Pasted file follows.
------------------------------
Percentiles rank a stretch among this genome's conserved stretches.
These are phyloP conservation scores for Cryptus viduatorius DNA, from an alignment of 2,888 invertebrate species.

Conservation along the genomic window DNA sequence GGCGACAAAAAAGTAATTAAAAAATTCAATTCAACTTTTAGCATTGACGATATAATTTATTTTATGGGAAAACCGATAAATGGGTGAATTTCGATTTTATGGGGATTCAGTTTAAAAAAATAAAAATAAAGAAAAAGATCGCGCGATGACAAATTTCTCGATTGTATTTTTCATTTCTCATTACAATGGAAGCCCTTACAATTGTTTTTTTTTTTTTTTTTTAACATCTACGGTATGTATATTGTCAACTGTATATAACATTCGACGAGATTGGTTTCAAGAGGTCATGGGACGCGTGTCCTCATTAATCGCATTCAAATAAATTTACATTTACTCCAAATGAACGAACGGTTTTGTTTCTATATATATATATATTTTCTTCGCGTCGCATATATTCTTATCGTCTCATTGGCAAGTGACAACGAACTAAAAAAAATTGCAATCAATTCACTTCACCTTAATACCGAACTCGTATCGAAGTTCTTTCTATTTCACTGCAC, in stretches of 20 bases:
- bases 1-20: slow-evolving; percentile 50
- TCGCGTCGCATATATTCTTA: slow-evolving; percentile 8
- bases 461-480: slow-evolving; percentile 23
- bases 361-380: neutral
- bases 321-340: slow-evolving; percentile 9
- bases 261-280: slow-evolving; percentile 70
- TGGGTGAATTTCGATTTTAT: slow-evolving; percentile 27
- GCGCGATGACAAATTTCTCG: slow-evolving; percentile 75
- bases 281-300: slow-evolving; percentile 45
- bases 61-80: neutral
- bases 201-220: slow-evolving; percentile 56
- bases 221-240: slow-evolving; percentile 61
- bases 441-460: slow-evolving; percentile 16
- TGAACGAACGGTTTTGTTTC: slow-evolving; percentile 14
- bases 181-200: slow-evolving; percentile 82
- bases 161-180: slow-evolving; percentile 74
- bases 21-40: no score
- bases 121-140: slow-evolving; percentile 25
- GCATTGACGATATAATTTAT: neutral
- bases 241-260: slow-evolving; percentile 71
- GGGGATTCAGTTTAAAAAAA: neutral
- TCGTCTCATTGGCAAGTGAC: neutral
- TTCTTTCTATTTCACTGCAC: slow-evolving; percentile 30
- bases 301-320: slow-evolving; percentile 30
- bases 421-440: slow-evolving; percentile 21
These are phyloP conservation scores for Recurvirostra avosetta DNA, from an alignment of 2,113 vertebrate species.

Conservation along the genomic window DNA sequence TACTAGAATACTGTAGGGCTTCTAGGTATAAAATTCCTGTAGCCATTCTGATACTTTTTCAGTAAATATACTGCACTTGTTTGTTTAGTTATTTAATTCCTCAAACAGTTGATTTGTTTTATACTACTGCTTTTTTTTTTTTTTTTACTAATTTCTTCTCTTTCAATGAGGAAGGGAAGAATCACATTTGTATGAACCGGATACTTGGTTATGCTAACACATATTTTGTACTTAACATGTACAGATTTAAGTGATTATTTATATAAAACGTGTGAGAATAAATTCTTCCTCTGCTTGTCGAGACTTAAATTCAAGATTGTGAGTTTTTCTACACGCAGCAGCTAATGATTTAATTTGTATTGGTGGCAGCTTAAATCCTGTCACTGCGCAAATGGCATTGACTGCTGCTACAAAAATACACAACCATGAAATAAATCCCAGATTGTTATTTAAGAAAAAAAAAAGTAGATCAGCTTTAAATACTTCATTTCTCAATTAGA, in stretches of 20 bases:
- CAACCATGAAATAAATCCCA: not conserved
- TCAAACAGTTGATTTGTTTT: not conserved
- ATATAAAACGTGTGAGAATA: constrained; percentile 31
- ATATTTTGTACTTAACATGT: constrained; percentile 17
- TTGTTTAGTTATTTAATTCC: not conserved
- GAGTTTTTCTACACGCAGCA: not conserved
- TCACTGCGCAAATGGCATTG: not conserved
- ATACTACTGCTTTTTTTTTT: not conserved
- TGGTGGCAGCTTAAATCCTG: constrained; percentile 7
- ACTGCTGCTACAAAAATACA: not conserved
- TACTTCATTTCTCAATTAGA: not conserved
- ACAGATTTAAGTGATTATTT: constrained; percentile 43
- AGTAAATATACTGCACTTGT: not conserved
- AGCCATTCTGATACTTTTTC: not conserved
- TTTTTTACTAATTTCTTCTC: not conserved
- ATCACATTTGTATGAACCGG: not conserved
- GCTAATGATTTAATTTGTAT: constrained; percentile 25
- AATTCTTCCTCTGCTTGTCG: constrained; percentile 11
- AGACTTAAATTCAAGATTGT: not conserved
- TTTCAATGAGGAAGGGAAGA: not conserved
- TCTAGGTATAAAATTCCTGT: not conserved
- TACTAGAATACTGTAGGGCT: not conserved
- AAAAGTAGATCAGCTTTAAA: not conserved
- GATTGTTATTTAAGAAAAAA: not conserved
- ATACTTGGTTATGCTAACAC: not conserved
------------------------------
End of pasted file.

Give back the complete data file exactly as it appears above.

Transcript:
Percentiles rank a stretch among this genome's conserved stretches.
These are phyloP conservation scores for Cryptus viduatorius DNA, from an alignment of 2,888 invertebrate species.

Conservation along the genomic window DNA sequence GGCGACAAAAAAGTAATTAAAAAATTCAATTCAACTTTTAGCATTGACGATATAATTTATTTTATGGGAAAACCGATAAATGGGTGAATTTCGATTTTATGGGGATTCAGTTTAAAAAAATAAAAATAAAGAAAAAGATCGCGCGATGACAAATTTCTCGATTGTATTTTTCATTTCTCATTACAATGGAAGCCCTTACAATTGTTTTTTTTTTTTTTTTTTAACATCTACGGTATGTATATTGTCAACTGTATATAACATTCGACGAGATTGGTTTCAAGAGGTCATGGGACGCGTGTCCTCATTAATCGCATTCAAATAAATTTACATTTACTCCAAATGAACGAACGGTTTTGTTTCTATATATATATATATTTTCTTCGCGTCGCATATATTCTTATCGTCTCATTGGCAAGTGACAACGAACTAAAAAAAATTGCAATCAATTCACTTCACCTTAATACCGAACTCGTATCGAAGTTCTTTCTATTTCACTGCAC, in stretches of 20 bases:
- bases 1-20: slow-evolving; percentile 50
- TCGCGTCGCATATATTCTTA: slow-evolving; percentile 8
- bases 461-480: slow-evolving; percentile 23
- bases 361-380: neutral
- bases 321-340: slow-evolving; percentile 9
- bases 261-280: slow-evolving; percentile 70
- TGGGTGAATTTCGATTTTAT: slow-evolving; percentile 27
- GCGCGATGACAAATTTCTCG: slow-evolving; percentile 75
- bases 281-300: slow-evolving; percentile 45
- bases 61-80: neutral
- bases 201-220: slow-evolving; percentile 56
- bases 221-240: slow-evolving; percentile 61
- bases 441-460: slow-evolving; percentile 16
- TGAACGAACGGTTTTGTTTC: slow-evolving; percentile 14
- bases 181-200: slow-evolving; percentile 82
- bases 161-180: slow-evolving; percentile 74
- bases 21-40: no score
- bases 121-140: slow-evolving; percentile 25
- GCATTGACGATATAATTTAT: neutral
- bases 241-260: slow-evolving; percentile 71
- GGGGATTCAGTTTAAAAAAA: neutral
- TCGTCTCATTGGCAAGTGAC: neutral
- TTCTTTCTATTTCACTGCAC: slow-evolving; percentile 30
- bases 301-320: slow-evolving; percentile 30
- bases 421-440: slow-evolving; percentile 21
These are phyloP conservation scores for Recurvirostra avosetta DNA, from an alignment of 2,113 vertebrate species.

Conservation along the genomic window DNA sequence TACTAGAATACTGTAGGGCTTCTAGGTATAAAATTCCTGTAGCCATTCTGATACTTTTTCAGTAAATATACTGCACTTGTTTGTTTAGTTATTTAATTCCTCAAACAGTTGATTTGTTTTATACTACTGCTTTTTTTTTTTTTTTTACTAATTTCTTCTCTTTCAATGAGGAAGGGAAGAATCACATTTGTATGAACCGGATACTTGGTTATGCTAACACATATTTTGTACTTAACATGTACAGATTTAAGTGATTATTTATATAAAACGTGTGAGAATAAATTCTTCCTCTGCTTGTCGAGACTTAAATTCAAGATTGTGAGTTTTTCTACACGCAGCAGCTAATGATTTAATTTGTATTGGTGGCAGCTTAAATCCTGTCACTGCGCAAATGGCATTGACTGCTGCTACAAAAATACACAACCATGAAATAAATCCCAGATTGTTATTTAAGAAAAAAAAAAGTAGATCAGCTTTAAATACTTCATTTCTCAATTAGA, in stretches of 20 bases:
- CAACCATGAAATAAATCCCA: not conserved
- TCAAACAGTTGATTTGTTTT: not conserved
- ATATAAAACGTGTGAGAATA: constrained; percentile 31
- ATATTTTGTACTTAACATGT: constrained; percentile 17
- TTGTTTAGTTATTTAATTCC: not conserved
- GAGTTTTTCTACACGCAGCA: not conserved
- TCACTGCGCAAATGGCATTG: not conserved
- ATACTACTGCTTTTTTTTTT: not conserved
- TGGTGGCAGCTTAAATCCTG: constrained; percentile 7
- ACTGCTGCTACAAAAATACA: not conserved
- TACTTCATTTCTCAATTAGA: not conserved
- ACAGATTTAAGTGATTATTT: constrained; percentile 43
- AGTAAATATACTGCACTTGT: not conserved
- AGCCATTCTGATACTTTTTC: not conserved
- TTTTTTACTAATTTCTTCTC: not conserved
- ATCACATTTGTATGAACCGG: not conserved
- GCTAATGATTTAATTTGTAT: constrained; percentile 25
- AATTCTTCCTCTGCTTGTCG: constrained; percentile 11
- AGACTTAAATTCAAGATTGT: not conserved
- TTTCAATGAGGAAGGGAAGA: not conserved
- TCTAGGTATAAAATTCCTGT: not conserved
- TACTAGAATACTGTAGGGCT: not conserved
- AAAAGTAGATCAGCTTTAAA: not conserved
- GATTGTTATTTAAGAAAAAA: not conserved
- ATACTTGGTTATGCTAACAC: not conserved